Over the last five years, almost 200 Canadians have been murdered while travelling outside the country - cases ranging from drug-related shootings to extortion kidnappings and the opportunist killings of innocent tourists drawn to the seductive tropics.
Often, the murders of Canadians abroad can go unreported. Canada's general policy is that it's up to family and friends to decide to go public with the murder of loved ones.
In conclusion, I will attempt to make some general recommendations for travellers in the tropics and/or countries of questionable reputation. The Caribbean and Central America, a large portion of Canadian homicides that occur abroad are committed in this region. The Caribbean is known for its beauty, hospitality and generally low crime rates; however, these images are somewhat deceptive. It is important to note that the vast majority of the Canadian homicides that occur in the Caribbean do not involve the "tourist industry." In fact, there is no tourist industry in the Caribbean, and murders have occurred in every year of the past 50 years.
First, it is important to be aware that there is a large population of illegal aliens in the Caribbean. These people often lack the social skills needed for living in a multicultural society, and they also tend to have limited or no access to social services. This is especially true in the Dominican Republic and Haiti where approximately 75% of the populations are Haitian.
It is also important to note that many of these immigrants come from the same rural areas in Haiti and speak the same dialect as their compatriots. Most importantly, we should remember that even the most experienced traveller in the Caribbean is likely to encounter one of these violent individuals at some point during their trip.
Secondly, the fact that most of these attacks are gang related must also be considered when considering a traveller's safety in the Dominican Republic or Haiti.
Travel blogger was one of two killed in drug-gang shootout in Mexican Caribbean resort town Tulum
Finally, it is important to note that the Dominican Republic and Haiti share a border with each other, and many of these gang members from one country will often enter into the other without any documentation.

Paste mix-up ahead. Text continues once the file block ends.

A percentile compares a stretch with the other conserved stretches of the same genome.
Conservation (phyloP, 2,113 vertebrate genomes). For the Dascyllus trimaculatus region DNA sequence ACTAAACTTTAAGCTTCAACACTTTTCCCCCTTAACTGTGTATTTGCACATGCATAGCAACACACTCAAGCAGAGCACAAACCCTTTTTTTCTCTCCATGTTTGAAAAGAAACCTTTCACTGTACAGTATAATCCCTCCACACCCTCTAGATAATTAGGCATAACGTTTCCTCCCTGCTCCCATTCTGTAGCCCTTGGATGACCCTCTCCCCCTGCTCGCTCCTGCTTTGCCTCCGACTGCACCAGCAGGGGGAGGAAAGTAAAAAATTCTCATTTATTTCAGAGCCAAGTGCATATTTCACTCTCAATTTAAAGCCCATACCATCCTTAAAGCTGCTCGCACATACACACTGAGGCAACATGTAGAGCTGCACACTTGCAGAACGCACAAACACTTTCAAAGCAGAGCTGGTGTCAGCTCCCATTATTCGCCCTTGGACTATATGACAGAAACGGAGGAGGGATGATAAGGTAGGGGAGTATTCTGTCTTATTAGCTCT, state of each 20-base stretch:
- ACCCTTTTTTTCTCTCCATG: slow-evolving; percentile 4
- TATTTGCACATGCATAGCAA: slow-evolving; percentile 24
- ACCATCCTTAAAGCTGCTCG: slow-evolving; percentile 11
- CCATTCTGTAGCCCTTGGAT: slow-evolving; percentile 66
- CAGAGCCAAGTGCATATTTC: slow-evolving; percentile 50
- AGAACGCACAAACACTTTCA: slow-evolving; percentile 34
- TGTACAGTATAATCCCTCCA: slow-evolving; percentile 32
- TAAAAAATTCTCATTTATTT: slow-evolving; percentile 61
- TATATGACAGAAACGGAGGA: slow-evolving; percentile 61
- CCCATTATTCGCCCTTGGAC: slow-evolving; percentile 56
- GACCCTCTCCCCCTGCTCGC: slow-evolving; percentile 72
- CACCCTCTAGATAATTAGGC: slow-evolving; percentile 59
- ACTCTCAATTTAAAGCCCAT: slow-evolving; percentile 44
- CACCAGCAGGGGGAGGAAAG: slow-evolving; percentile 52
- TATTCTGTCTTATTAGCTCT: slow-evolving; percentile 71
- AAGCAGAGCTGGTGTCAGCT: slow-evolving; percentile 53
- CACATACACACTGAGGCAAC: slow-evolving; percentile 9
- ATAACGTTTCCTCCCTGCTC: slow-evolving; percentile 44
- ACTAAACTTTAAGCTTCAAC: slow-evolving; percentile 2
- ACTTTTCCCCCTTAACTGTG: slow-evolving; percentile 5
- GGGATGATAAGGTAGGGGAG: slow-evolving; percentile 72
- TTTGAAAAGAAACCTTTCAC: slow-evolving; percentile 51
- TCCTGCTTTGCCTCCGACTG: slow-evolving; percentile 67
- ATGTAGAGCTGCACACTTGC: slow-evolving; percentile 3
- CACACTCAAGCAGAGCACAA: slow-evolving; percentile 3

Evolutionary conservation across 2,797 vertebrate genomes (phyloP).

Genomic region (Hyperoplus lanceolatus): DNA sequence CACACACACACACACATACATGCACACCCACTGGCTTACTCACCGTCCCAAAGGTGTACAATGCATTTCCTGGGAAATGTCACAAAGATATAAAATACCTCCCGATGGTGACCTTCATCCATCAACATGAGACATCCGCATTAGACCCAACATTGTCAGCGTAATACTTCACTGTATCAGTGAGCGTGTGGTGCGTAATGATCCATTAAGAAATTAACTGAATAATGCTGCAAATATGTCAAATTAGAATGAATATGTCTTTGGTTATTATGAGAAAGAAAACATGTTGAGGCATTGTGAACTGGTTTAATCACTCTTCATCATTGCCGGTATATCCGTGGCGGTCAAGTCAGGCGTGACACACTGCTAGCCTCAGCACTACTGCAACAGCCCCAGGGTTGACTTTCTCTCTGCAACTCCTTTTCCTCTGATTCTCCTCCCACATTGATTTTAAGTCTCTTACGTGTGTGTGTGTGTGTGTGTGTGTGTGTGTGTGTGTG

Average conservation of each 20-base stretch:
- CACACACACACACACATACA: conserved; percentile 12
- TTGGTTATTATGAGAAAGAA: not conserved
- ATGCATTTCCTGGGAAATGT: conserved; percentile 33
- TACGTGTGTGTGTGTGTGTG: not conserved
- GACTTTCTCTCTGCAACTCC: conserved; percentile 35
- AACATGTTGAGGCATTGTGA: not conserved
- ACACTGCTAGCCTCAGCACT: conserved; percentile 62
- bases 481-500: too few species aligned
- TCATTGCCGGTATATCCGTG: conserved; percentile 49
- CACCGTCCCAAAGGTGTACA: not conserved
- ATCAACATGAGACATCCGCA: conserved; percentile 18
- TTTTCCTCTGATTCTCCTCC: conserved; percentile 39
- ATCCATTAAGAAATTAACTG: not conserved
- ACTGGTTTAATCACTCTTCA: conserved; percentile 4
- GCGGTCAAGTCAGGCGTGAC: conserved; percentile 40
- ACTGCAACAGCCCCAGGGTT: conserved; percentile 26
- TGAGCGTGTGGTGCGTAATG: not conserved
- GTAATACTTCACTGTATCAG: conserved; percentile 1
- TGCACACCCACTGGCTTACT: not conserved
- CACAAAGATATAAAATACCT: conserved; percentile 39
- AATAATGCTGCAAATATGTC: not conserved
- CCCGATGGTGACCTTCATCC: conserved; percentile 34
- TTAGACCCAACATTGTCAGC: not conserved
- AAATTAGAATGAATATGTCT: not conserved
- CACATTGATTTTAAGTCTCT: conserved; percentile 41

What to do if you encounter an attack?
The first thing you should do is move away from the victim. You can take cover in a public place where there is sufficient space to do so, such as a store, hotel, etc. Next, if the attacker is armed with a knife, stick or gun, do not resist.
For example, Jamaica is a tourist destination and as such, there is much more going on than meets the eye. If you are looking for a low-crime, tourist destination with amazing scenery, then this is your place. However, if you are looking for a safe place to stay, then you should look elsewhere. This is due to the high levels of poverty that exists in many places.
Crime rates can vary widely between different locations. The best advice is to read reviews and recommendations from trusted sources such as TripAdvisor.com or Lonely Planet.com in order to avoid getting robbed, try not to take a taxi alone.
General recommendations for travellers in the tropics and/or countries of questionable reputation is, take a taxi at night. And for heaven's sake, if you get mugged or kidnapped, do not resist or attempt to run.
Further Advice** You should never struggle or resist when being held up or abducted. If the situation appears dangerous, try to make yourself appear as unthreatening as possible.
Thus, it is always sensible to be friendly. Try to remain calm. It may be worth taking a few days off work or school when travelling in areas with uncertain security. ** If you are involved in a fight, it is very important that you try to be the bigger person. It's easy to get into a vicious cycle of violence but if you can avoid it, you have a much better chance of coming out of it without injury or death. In many cases, this means trying to avoid physical contact with the aggressor.
TIP: Always carry a copy of your passport and visa.
You are welcome!